Harry Surr retired as groundsman in 1997. He had given nine years of faithful and eventful service during which he had to wrestle with problems sometimes even beyond his expertise. After careful consideration the club Directors offered a contract toJohn Illingworth, a self-employed professional groundsman who came with an excellent CV in turf culture and its maintenance. One of John's first priorities was to carry out improvements in the green's drainage system which had caused long-term problems. An investigation identified standing water a foot deep completely covering the main drains. When the blockage was removed, the water surged over the adjoining car park. The green remained liable to retain water and the drains required regular inspection and clearance. But the measures taken had their effect and for the millennium year the green was in good condition.

In 2002 it suffered badly in the winter and spring from a series of very dry months and with night time frosts and low temperatures. An urgent nutrition programme was put in hand to redress the very low potash levels affecting the quality of the turf. Although no names were mentioned, members were warned to modify their bowling action and to stop delivering bowls "from some height" as this could cause scuff marks and indentations.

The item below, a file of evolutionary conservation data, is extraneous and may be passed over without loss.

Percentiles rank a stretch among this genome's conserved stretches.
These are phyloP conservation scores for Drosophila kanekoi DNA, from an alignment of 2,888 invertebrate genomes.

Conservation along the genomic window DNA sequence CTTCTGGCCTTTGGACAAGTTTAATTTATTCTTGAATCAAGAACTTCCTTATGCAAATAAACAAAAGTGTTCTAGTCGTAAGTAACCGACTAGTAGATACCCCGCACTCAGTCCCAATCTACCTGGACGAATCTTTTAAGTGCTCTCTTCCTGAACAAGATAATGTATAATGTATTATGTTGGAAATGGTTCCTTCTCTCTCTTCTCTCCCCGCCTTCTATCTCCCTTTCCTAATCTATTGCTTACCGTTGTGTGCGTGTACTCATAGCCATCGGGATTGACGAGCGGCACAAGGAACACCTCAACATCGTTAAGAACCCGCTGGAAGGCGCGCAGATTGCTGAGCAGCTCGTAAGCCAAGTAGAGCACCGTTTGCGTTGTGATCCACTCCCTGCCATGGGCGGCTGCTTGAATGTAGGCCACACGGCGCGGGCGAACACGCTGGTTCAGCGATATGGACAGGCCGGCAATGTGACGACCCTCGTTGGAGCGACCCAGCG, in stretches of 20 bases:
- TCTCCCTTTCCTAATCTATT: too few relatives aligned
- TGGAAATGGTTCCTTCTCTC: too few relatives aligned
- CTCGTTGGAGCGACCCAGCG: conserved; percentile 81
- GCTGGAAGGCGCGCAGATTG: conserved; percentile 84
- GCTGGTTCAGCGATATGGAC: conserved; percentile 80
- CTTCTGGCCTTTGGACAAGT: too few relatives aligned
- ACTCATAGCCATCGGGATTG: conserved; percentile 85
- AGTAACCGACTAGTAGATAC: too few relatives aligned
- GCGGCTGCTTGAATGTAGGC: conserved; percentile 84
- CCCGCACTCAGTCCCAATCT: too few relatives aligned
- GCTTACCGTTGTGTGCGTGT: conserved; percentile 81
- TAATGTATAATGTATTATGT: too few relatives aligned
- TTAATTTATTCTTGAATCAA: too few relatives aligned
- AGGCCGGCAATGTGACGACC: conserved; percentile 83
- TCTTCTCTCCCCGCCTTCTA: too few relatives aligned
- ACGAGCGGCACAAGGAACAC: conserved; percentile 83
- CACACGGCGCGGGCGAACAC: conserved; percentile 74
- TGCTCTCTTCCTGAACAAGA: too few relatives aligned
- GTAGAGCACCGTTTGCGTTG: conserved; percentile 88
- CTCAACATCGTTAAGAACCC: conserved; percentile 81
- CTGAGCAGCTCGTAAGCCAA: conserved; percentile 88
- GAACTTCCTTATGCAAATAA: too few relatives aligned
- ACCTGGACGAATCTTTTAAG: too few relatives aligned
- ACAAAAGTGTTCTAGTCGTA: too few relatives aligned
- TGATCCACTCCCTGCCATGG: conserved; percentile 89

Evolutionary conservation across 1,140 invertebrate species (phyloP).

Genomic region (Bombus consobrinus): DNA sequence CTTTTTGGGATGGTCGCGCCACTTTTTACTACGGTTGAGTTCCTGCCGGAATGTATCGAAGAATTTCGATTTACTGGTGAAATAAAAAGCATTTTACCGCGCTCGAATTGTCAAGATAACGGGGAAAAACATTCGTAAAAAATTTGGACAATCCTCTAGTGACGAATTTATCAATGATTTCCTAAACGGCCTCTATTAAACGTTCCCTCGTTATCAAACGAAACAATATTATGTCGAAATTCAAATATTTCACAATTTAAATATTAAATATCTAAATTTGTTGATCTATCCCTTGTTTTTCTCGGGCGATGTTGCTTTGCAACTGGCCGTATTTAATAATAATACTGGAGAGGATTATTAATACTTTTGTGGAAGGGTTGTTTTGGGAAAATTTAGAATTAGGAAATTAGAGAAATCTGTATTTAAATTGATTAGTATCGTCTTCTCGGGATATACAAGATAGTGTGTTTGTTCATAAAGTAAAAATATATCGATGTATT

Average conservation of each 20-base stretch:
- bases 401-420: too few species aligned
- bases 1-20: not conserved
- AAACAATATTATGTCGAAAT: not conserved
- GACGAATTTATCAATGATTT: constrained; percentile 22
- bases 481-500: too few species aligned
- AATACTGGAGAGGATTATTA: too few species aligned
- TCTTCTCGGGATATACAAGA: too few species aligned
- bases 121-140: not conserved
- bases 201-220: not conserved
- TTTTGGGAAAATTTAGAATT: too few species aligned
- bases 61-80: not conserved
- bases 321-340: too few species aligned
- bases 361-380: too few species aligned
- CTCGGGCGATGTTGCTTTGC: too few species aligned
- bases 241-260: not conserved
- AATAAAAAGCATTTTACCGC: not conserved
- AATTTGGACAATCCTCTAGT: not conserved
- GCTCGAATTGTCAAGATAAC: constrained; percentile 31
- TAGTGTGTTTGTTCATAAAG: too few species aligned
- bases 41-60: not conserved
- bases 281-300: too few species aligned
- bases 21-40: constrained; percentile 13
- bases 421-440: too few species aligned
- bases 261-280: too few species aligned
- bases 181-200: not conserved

By dint of careful maintenance and much end of season work, when Sydney Parke retired as the green coordinator at the end of the 2005 season, he was able to report that the green was looking and playing better than it had ever been. He was succeeded in the following years, first by Andrew Hague and then by Terry Durrant, who both worked hard to see that improvements were maintained. Nonetheless, the green lived up to its capricious reputation and the groundsman was still contending with the occasional virulent outbreak of the dreaded fusarium disease. And ominously, in 2010 the foxes returned to scuff up new holes in the green. {Note - John Illingworth has since discovered the den of the foxes in the hedge at the upper side of the green and dealt with it appropriately.)